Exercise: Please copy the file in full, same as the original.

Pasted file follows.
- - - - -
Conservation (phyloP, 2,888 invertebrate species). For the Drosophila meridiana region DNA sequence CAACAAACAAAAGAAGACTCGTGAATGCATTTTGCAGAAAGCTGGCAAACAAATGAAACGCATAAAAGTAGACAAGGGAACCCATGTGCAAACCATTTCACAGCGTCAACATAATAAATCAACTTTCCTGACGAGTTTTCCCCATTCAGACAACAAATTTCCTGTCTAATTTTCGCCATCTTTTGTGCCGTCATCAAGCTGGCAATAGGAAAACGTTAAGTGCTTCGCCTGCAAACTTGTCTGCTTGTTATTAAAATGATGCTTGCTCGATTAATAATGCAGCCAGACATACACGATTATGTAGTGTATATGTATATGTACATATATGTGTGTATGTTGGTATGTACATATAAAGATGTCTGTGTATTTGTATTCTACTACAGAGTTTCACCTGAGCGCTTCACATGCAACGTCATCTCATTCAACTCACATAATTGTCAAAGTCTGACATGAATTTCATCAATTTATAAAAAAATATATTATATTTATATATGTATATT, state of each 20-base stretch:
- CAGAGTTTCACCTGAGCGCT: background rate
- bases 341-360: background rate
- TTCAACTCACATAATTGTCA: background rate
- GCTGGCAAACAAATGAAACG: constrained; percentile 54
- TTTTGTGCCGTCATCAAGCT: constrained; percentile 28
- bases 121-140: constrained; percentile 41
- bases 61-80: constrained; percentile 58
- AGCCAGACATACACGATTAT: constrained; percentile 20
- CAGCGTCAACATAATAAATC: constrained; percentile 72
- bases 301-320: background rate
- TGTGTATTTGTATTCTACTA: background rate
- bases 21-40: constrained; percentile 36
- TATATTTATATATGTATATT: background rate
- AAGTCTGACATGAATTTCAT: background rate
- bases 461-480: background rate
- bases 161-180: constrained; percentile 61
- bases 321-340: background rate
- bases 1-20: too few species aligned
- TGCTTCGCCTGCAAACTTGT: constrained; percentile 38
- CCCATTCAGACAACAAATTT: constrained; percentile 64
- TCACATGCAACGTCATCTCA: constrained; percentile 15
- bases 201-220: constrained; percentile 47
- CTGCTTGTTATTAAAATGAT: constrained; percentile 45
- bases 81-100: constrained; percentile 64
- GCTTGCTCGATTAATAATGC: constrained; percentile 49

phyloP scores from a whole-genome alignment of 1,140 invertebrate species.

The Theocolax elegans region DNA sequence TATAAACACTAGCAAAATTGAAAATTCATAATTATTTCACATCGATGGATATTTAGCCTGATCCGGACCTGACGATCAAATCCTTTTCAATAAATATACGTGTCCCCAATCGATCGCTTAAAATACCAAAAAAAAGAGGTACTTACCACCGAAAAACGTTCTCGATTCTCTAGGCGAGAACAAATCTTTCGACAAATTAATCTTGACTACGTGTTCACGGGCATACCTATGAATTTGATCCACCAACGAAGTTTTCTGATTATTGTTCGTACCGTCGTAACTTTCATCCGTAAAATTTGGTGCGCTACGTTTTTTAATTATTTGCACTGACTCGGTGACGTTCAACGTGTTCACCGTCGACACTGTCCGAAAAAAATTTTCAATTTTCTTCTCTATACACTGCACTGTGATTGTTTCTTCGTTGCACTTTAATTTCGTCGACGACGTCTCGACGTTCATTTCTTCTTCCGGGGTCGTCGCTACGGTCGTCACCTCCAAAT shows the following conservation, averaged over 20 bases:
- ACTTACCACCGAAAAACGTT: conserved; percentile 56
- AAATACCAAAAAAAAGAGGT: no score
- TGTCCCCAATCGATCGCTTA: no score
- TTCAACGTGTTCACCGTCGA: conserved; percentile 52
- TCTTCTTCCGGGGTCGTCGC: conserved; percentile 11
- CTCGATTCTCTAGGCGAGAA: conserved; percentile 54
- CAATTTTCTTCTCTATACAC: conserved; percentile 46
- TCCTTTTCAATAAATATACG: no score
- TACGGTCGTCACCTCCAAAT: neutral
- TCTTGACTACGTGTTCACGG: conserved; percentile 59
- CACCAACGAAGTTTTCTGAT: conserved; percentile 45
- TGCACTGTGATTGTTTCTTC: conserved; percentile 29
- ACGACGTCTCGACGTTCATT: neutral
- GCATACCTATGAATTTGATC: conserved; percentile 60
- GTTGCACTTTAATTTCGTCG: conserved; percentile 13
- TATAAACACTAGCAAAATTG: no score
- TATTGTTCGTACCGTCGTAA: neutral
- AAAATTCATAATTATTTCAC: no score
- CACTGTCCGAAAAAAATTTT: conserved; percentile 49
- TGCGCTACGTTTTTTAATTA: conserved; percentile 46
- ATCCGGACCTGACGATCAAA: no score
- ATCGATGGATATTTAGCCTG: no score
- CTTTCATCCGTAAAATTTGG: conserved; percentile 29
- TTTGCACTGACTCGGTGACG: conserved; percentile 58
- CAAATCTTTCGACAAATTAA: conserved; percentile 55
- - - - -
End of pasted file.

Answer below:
Conservation (phyloP, 2,888 invertebrate species). For the Drosophila meridiana region DNA sequence CAACAAACAAAAGAAGACTCGTGAATGCATTTTGCAGAAAGCTGGCAAACAAATGAAACGCATAAAAGTAGACAAGGGAACCCATGTGCAAACCATTTCACAGCGTCAACATAATAAATCAACTTTCCTGACGAGTTTTCCCCATTCAGACAACAAATTTCCTGTCTAATTTTCGCCATCTTTTGTGCCGTCATCAAGCTGGCAATAGGAAAACGTTAAGTGCTTCGCCTGCAAACTTGTCTGCTTGTTATTAAAATGATGCTTGCTCGATTAATAATGCAGCCAGACATACACGATTATGTAGTGTATATGTATATGTACATATATGTGTGTATGTTGGTATGTACATATAAAGATGTCTGTGTATTTGTATTCTACTACAGAGTTTCACCTGAGCGCTTCACATGCAACGTCATCTCATTCAACTCACATAATTGTCAAAGTCTGACATGAATTTCATCAATTTATAAAAAAATATATTATATTTATATATGTATATT, state of each 20-base stretch:
- CAGAGTTTCACCTGAGCGCT: background rate
- bases 341-360: background rate
- TTCAACTCACATAATTGTCA: background rate
- GCTGGCAAACAAATGAAACG: constrained; percentile 54
- TTTTGTGCCGTCATCAAGCT: constrained; percentile 28
- bases 121-140: constrained; percentile 41
- bases 61-80: constrained; percentile 58
- AGCCAGACATACACGATTAT: constrained; percentile 20
- CAGCGTCAACATAATAAATC: constrained; percentile 72
- bases 301-320: background rate
- TGTGTATTTGTATTCTACTA: background rate
- bases 21-40: constrained; percentile 36
- TATATTTATATATGTATATT: background rate
- AAGTCTGACATGAATTTCAT: background rate
- bases 461-480: background rate
- bases 161-180: constrained; percentile 61
- bases 321-340: background rate
- bases 1-20: too few species aligned
- TGCTTCGCCTGCAAACTTGT: constrained; percentile 38
- CCCATTCAGACAACAAATTT: constrained; percentile 64
- TCACATGCAACGTCATCTCA: constrained; percentile 15
- bases 201-220: constrained; percentile 47
- CTGCTTGTTATTAAAATGAT: constrained; percentile 45
- bases 81-100: constrained; percentile 64
- GCTTGCTCGATTAATAATGC: constrained; percentile 49

phyloP scores from a whole-genome alignment of 1,140 invertebrate species.

The Theocolax elegans region DNA sequence TATAAACACTAGCAAAATTGAAAATTCATAATTATTTCACATCGATGGATATTTAGCCTGATCCGGACCTGACGATCAAATCCTTTTCAATAAATATACGTGTCCCCAATCGATCGCTTAAAATACCAAAAAAAAGAGGTACTTACCACCGAAAAACGTTCTCGATTCTCTAGGCGAGAACAAATCTTTCGACAAATTAATCTTGACTACGTGTTCACGGGCATACCTATGAATTTGATCCACCAACGAAGTTTTCTGATTATTGTTCGTACCGTCGTAACTTTCATCCGTAAAATTTGGTGCGCTACGTTTTTTAATTATTTGCACTGACTCGGTGACGTTCAACGTGTTCACCGTCGACACTGTCCGAAAAAAATTTTCAATTTTCTTCTCTATACACTGCACTGTGATTGTTTCTTCGTTGCACTTTAATTTCGTCGACGACGTCTCGACGTTCATTTCTTCTTCCGGGGTCGTCGCTACGGTCGTCACCTCCAAAT shows the following conservation, averaged over 20 bases:
- ACTTACCACCGAAAAACGTT: conserved; percentile 56
- AAATACCAAAAAAAAGAGGT: no score
- TGTCCCCAATCGATCGCTTA: no score
- TTCAACGTGTTCACCGTCGA: conserved; percentile 52
- TCTTCTTCCGGGGTCGTCGC: conserved; percentile 11
- CTCGATTCTCTAGGCGAGAA: conserved; percentile 54
- CAATTTTCTTCTCTATACAC: conserved; percentile 46
- TCCTTTTCAATAAATATACG: no score
- TACGGTCGTCACCTCCAAAT: neutral
- TCTTGACTACGTGTTCACGG: conserved; percentile 59
- CACCAACGAAGTTTTCTGAT: conserved; percentile 45
- TGCACTGTGATTGTTTCTTC: conserved; percentile 29
- ACGACGTCTCGACGTTCATT: neutral
- GCATACCTATGAATTTGATC: conserved; percentile 60
- GTTGCACTTTAATTTCGTCG: conserved; percentile 13
- TATAAACACTAGCAAAATTG: no score
- TATTGTTCGTACCGTCGTAA: neutral
- AAAATTCATAATTATTTCAC: no score
- CACTGTCCGAAAAAAATTTT: conserved; percentile 49
- TGCGCTACGTTTTTTAATTA: conserved; percentile 46
- ATCCGGACCTGACGATCAAA: no score
- ATCGATGGATATTTAGCCTG: no score
- CTTTCATCCGTAAAATTTGG: conserved; percentile 29
- TTTGCACTGACTCGGTGACG: conserved; percentile 58
- CAAATCTTTCGACAAATTAA: conserved; percentile 55